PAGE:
The thing is, if I wanted to see a bunch of well-dressed photogenic freaks doing fun, invite-only stuff, I would’ve bought this month’s issue of Vogue and flipped to the back pages. When I consider everyday style, I see something more real, more graspable, yet still subversive. The best style bloggers should be challenging our eye and training us to appreciate things that are new, yet accessible - not rewrapping looks straight off the catwalk and adding a rose-tinted Instagram filter.

14 comments so far

  • Great piece Kathleen - I laughed like a drain at the Diptyque candles line - and I totally agree. I used to regularly read a bunch of style blogs and one by one they just turned into blog versions of In Style. I've turned to non-"style" focused personal Tumblrs to get my fashion fix these days.

    Commenter
    Clem Bastow
    Date and time
    February 12, 2013, 7:50AM
    • Well said Kathleen.
      These blogs have become just as highly stylised and undemocratic as those highly stylised advertising....I mean, fashion mags.

      Commenter
      Alia
      Date and time
      February 12, 2013, 9:33AM
      • A piece saying what I was just thinking last night! Where are the street snaps of Uni girls pushing the boundaries of taste but somehow making all that crazy glam work? The lamb dressed as op shop mutton in an 80s Teddy Boy mashup? The well put together mavens wearing all their jewels at once?
        There's nothing dangerous or fun in these blogs anymore (if there ever was). It's all 'aspirational' and fashion week and well practiced poses. And shoes without socks.

        Clem is right...tumblr brings all the fashion to the yard and they're like, just chuck it all on and be happy.

        Commenter
        JFox
        Location
        Melbourne
        Date and time
        February 12, 2013, 10:20AM
        • I (generally) agree Kathleen. It's a shame we've lost focus.

          But...there's 1600+ fashion bloggers out there typing in Australia alone. So those "real" life, differently shaped/aged/coloured, on a budget, vintage-wearing people are still out there. We discerning readers just have to look a little harder and cull our blog readers/rss feeds a little more carefully (as it seems most people do want to the glossy, model-adjacent blogs; after all why would they be so popular and then get publicity and become even more popular?).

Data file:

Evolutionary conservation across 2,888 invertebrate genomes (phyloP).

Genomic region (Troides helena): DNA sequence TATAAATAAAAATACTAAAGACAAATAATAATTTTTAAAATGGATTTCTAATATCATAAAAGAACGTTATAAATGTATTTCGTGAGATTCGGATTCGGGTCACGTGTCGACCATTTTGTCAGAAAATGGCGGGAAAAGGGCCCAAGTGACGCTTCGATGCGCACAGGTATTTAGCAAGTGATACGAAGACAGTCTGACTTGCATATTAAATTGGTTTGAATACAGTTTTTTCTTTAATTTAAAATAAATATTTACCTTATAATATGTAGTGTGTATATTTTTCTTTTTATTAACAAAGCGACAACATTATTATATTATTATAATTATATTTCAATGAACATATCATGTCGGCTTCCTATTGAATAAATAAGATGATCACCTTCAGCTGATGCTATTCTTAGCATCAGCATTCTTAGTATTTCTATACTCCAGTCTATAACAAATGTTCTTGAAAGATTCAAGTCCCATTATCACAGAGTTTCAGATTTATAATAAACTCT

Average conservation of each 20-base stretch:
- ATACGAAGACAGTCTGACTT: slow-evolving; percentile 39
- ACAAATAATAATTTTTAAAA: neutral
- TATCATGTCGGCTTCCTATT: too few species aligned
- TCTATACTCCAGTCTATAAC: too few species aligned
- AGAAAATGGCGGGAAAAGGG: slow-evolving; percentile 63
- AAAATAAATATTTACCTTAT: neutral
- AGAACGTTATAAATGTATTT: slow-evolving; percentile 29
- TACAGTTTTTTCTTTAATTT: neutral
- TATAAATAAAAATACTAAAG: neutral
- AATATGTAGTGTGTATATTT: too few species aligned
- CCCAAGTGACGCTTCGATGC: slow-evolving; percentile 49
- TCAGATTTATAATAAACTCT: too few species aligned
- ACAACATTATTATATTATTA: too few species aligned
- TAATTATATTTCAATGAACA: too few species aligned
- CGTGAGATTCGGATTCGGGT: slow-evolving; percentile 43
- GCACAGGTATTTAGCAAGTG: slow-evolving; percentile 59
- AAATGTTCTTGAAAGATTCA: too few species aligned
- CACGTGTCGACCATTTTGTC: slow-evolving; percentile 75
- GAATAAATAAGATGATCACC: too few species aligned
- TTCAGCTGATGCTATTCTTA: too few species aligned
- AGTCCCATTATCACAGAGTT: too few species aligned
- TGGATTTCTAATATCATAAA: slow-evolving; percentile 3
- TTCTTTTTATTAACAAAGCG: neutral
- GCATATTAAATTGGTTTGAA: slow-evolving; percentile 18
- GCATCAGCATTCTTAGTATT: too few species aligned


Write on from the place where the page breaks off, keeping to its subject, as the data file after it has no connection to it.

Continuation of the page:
Try Business Chic for ideas on how to jazz up daily workwear.
          Sea of Ghosts for a gothic/artistic take on personal style.
          Lady Melbourne for a mix of op-shopped, bargain and occasionally high end finds (she does 'nanna chic' well).
          Esme & the Laneway or Super Kawaii Mama for a vintage aesthetic.

          You can probably tell, I really could go on. And if you find a hidden - perhaps unpolished - gem share them/give them some love! :)

          Commenter
          StyleMelbourne
          Location
          Melbourne
          Date and time
          February 12, 2013, 12:03PM
          • Sea of Ghosts? Really? Everything that girl wears (except her own-made jewellery and one or two skirts from K-Mart) is exactly what this entire article is all about, Diptyque candles and all.

            And I loathe when we as readers are required/expected/asked to "show bloggers some love". Sorry, but my schedule is a million times more hectic than these consumerist narcissists who sit around taking photos of themselves all day, thus I'm very particular about who gets my time when I fire up my RSS. If bloggers want love, they need to earn it, starting by not acting as though they're doing their readers a favour by blogging in the first place.